Is It Too Early To Mention Next Year?
I am a driven scribomaniac to the detriment of my personal life.
For many authors 2019 was another annus horribilis, as publishers exercised caution in a retrenched market. The competition grew fiercer but the books published (far too many of them) became tamer, and it often felt as if they failed to exist in our modern world. This is partly because of the minimum two-year lead time to publish a book – longer if it first involves a hardback. In theory books are recession-proof, a relatively cheap way of spending one’s leisure time and a reliable source of joy. But not always for the authors.
In 2018 I had my first (and last) pseudonymous thriller out, which failed to appear as a print book after the loss of its editor. This means that the ‘LK Fox’ brand is doornail-dead. I spent half of the year working on a major project and sent it to an editor for her view, but she hated it. I decided to back-burner it until I could put in more research at a future date, which will be summer 2020. Recently a friend of mine reassessed his career as a writer and decided to stop, in what I regard to be an act of great bravery. All creative people have thoughts of stopping and yet we are paradoxically driven on by the same negative feelings that feed us those doubts.
But this year was a bumper year for Bryant & May, with two novels published in the UK, ‘The Lonely Hour’ and ‘England’s Finest’, and next year there’ll be the biggest Bryant & May novel yet, ‘Oranges & Lemons’. While I was waiting for the edit to arrive I completed a stand-alone psychological thriller called ‘Summer Dies’.
So why write another psychological suspense novel now?
I only read/review books that I enjoy, but lately I received so many shockingly bad novels about girls abducted, tortured and murdered (mostly by female authors, surprisingly) that I thought I could ring the changes on this and try something new. ‘Little Boy Found’ (original title: ‘There’s Something I Haven’t Told You’) was different from other missing-child stories in some ways (the hypnosis, the same-sex couple, an unexpected approach) but it also followed a familiar path.
‘Summer Dies’ is intended to push the genre into a slightly different area. Like ‘Nyctophobia’ it takes place in bright sunshine, in a seemingly idyllic place (largely beside a pool) which turns sour – but unlike other novels in this area, it’s only after you finish it that you realise what it’s missing. ‘Nyctophobia’ didn’t sell particularly well, probably because I lacked the confidence to chase a larger publisher. I’m very proud of my four books with Solaris, but they didn’t get wide distribution because indie houses don’t.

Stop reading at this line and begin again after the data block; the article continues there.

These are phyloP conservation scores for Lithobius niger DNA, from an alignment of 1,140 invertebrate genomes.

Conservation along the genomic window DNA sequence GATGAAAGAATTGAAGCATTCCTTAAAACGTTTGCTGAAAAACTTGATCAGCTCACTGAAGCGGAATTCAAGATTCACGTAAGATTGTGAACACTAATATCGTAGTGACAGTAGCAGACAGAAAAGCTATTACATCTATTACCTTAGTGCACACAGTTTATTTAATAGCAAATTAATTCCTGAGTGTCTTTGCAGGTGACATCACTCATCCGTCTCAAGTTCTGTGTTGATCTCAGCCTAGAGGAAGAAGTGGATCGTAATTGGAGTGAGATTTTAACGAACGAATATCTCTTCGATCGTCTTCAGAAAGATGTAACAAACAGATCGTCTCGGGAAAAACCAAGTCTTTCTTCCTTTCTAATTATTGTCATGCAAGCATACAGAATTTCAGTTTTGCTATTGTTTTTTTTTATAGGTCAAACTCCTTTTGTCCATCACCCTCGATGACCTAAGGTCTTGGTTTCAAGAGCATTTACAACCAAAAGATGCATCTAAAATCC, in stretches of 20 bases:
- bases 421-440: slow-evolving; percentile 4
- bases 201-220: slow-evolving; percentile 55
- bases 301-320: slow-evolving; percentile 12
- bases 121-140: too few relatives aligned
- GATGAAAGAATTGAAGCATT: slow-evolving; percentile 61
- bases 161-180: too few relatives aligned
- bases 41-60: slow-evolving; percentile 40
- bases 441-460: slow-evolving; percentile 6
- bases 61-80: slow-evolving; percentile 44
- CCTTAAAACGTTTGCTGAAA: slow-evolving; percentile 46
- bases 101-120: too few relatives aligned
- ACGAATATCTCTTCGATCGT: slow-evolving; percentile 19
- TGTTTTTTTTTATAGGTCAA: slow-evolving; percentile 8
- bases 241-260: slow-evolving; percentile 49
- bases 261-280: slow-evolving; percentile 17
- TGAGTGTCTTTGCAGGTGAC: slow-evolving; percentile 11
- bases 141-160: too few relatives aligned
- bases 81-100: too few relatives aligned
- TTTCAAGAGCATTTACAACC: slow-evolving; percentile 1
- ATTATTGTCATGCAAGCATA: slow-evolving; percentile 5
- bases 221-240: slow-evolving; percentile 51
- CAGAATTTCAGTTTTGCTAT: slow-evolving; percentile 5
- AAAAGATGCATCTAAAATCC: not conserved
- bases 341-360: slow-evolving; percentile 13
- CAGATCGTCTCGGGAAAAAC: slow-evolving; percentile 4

With ‘Summer Dies’ I’m trying to follow in the footsteps of the greats here – Margaret Millar, Charlotte Armstrong, Vera Caspary. If the novel takes off I plan to write a second thriller in the same manner, a kind of domestic suspense style I’ve developed specifically for this kind of writing. Ideally I’d love to get it published next year but lead time is long in the publishing world. My output is unusually consistent; I am a driven scribomaniac often to the detriment of my personal life, but I’m surrounded by tolerant people. It really is a bit like being a serial killer (see homepage masthead) in that you always feel pressure building to write again.
Any day now I’ll be starting the edits for ‘Oranges & Lemons’. The cover art sketches are in but I can’t show them yet as they’re subject to change and I don’t want them to end up like those old Superman covers which featured scenes not in the stories. I’m pleased with the way the book has turned out – it was a lot of fun to write but I raised my game by creating an extra draft, which meant locking myself away for the summer, working every day.
Now I’m finally between books and am starting to make plans for the 20th B&M volume (the 18th by the US count, as the two volumes of missing cases are e-books there, which sadly means American readers miss the luscious hardback covers unless they buy from the UK).
And there are other irons in the fire. A TV series of Bryant & May is still in the wings and please God we won’t all be dead before it finally appears. I have, at the last count, outlines on a further six projects. Mercifully a lack of inspiration is something that has never troubled me – but I think that most people, given the right encouragement, will often surprise themselves.